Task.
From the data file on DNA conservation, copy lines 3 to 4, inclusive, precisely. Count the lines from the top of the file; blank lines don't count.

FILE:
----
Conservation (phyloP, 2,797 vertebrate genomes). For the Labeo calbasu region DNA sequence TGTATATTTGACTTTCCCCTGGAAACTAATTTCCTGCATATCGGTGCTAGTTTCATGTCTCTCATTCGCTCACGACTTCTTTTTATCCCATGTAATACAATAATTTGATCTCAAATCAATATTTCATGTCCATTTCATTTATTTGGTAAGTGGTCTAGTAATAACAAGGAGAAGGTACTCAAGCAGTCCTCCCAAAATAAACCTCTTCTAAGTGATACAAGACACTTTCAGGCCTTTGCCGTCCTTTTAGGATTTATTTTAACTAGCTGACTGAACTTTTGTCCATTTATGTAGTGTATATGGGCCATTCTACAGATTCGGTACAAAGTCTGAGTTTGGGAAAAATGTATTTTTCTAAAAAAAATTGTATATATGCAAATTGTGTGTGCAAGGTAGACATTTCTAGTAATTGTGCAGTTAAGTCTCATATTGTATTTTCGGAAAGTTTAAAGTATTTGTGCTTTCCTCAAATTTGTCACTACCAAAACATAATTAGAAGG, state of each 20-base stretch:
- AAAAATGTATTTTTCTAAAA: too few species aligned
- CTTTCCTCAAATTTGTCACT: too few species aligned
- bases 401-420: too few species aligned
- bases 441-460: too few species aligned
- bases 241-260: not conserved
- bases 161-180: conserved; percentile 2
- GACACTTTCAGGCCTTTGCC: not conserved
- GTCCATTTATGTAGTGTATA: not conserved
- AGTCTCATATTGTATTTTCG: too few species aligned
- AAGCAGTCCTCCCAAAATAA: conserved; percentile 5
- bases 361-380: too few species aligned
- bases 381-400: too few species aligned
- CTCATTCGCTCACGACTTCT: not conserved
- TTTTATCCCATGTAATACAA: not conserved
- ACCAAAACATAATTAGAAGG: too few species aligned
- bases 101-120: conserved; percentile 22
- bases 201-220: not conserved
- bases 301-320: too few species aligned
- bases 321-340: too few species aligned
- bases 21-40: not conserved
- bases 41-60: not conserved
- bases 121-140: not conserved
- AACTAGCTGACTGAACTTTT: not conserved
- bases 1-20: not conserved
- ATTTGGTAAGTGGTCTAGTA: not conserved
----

- CTTTCCTCAAATTTGTCACT: too few species aligned
- bases 401-420: too few species aligned